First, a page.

Narrow transportation

Connecticut Department of Transportation Seeks to Improve I-95

Connecticut Department of Transportation (CTDOT) looking for a way to improve I-95 between Rhode Island and Branford.

CTDOT started a new study of I-95 which will help identify the short and long term solutions needed to deal with the increase in traffic since the construction of the freeway and the increase expected in the years to come.

CDM Smith, an engineering and construction firm, along with CTDOT made two presentations Tuesday on the I-95 Environmental Linkages and Planning Study in Eastern Connecticut that began this year, and they seek feedback from residents on how they think the highway can be improved. .

The corridor area is expected to experience 18% population growth and 26% job growth between 2016 and 2050, a faster rate than all of Connecticut, said Krista Goodin, project manager at CDM Smith.

Goodin said the I-95 corridor from Branford to Rhode Island was previously studied in 2004 and later studied in an update in 2018. Both studies identified the need for additional capacity to cope with increasing congestion and recommended improvements, including widening in some areas and safety and design improvements at interchanges.

CTDOT is currently undertaking a Corridor Planning and Environmental Linkage Study, a type of study intended to “consider environmental, community and economic objectives from the outset of the transportation planning process” and “to use the information, analysis and products developed during planning to inform and streamline the development of the transportation project. transportation and the environmental review process,” according to the project’s website. The study is also “intended to provide the framework for the long-term implementation of transport improvements as funding becomes available”.

Becca Hall, assistant project manager at CDM Smith, described the issues with the corridor. Many shoulders are too narrow, six bridges are in poor condition and almost half of the interchanges, including exits 86 and 87 at Groton, are too close together.

The 59-mile-long stretch of freeway has 5 on- and off-ramps on the left, which can cause traffic to slow down in the left lane, Hall said. In addition, 70% of exit ramps and 55% of on-ramps are too short, causing motorists to slow down on the highway. In addition, 40 exit ramps and 33 on-ramps have curves that are too tight, and the highway itself has steep grades and seven curves that are too tight.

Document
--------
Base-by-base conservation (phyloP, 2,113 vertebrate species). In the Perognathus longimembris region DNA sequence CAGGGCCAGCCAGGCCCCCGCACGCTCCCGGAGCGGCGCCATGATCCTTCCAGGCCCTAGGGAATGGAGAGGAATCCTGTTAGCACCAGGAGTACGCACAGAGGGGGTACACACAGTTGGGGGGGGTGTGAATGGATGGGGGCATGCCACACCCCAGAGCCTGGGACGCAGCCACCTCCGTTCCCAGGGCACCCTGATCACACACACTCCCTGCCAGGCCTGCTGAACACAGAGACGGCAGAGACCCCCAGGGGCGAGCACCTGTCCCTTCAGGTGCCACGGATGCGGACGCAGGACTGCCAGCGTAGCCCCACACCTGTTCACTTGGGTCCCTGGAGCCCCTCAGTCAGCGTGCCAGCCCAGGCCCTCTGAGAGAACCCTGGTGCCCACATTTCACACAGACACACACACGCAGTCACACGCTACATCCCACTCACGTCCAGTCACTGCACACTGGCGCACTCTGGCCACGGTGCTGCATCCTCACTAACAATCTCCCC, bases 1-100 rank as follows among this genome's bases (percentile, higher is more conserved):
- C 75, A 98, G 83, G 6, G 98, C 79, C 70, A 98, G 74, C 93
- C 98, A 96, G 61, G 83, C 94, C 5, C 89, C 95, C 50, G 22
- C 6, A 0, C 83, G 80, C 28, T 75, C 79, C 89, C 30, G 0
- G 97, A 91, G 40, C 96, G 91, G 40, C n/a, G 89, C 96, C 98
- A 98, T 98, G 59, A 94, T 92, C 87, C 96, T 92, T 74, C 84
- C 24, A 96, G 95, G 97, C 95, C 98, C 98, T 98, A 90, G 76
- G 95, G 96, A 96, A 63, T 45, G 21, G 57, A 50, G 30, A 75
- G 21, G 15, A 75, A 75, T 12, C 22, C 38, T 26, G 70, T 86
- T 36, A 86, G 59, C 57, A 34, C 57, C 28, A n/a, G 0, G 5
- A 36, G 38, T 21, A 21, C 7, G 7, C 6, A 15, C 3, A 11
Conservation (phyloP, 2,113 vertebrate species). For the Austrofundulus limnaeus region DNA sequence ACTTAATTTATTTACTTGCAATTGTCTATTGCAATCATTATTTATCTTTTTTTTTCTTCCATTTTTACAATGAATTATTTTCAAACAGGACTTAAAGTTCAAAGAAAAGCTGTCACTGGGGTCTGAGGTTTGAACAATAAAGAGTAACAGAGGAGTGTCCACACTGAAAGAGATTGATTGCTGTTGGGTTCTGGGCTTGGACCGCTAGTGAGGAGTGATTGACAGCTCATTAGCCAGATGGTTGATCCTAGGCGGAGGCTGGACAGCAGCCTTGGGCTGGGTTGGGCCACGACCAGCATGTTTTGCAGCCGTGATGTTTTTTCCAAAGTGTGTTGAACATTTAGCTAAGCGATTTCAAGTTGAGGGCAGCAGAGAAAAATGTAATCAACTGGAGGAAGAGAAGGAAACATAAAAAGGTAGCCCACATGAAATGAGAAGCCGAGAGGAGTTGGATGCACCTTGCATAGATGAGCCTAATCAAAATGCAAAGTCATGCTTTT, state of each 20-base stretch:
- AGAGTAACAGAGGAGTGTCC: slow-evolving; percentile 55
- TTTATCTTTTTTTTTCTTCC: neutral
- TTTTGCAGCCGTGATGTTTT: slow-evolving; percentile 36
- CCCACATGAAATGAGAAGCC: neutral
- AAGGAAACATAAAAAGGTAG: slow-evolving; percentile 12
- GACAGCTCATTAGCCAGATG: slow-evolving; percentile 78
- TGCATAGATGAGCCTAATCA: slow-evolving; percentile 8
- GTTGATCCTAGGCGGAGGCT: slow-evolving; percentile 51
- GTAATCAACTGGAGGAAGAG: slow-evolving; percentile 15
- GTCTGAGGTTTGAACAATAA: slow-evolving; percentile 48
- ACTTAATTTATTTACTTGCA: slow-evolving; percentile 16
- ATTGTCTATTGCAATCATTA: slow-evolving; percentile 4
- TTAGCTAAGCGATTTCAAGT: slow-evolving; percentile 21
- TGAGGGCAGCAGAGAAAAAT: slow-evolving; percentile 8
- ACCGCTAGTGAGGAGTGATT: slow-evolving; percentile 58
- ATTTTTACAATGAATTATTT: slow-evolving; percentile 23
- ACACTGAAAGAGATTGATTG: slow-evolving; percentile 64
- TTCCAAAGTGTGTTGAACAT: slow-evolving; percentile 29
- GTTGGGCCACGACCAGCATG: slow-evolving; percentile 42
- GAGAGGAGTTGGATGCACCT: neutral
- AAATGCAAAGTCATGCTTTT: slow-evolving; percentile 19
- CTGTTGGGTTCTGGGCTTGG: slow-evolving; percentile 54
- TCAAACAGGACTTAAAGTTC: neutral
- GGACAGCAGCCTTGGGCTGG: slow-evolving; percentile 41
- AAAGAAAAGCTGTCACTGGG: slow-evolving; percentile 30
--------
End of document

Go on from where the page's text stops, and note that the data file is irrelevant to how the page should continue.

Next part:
According the Connecticut Accident Data Repository, there were 2,925 accidents in the study area from 2018 to 2020. About a quarter of the accidents resulted in injuries and 19 were fatal. During summer weekends, collisions were 67% higher than the annual average.

The project team said they have collected data on the corridor, but there is no action plan to improve it at present. They seek to hear the inhabitants.

After the presentation, people asked the CTDOT questions.

In response to questions about bottlenecks on I-95 in East Lyme, Scott Harley of CDM Smith said the team noted a number of issues in this area, including narrow shoulders, steep vertical grades and very close together between exits 74, 75 and 76 on and exit ramps. The northbound 76 exit ramp is on the left side, which is contrary to drivers’ expectations because most Connecticut exit ramps are on the right side.

Harley said next spring that the CTDOT plans to launch a project centered on rebuilding the Exit 74 Interchange and includes replacing the bridge carrying I-95 on Route 161. He said the design team will also continue to look for solutions to reduce congestion and improve safety on this section of I-95.

The CTDOT asked residents to comment on the draft statement of the corridor’s goals and needs and what they think needs improvement based on their day-to-day experience. The official comment period ends on November 30, although CTDOT said it would welcome comments throughout the project.

A final report is expected to be completed by fall 2023, Goodin said.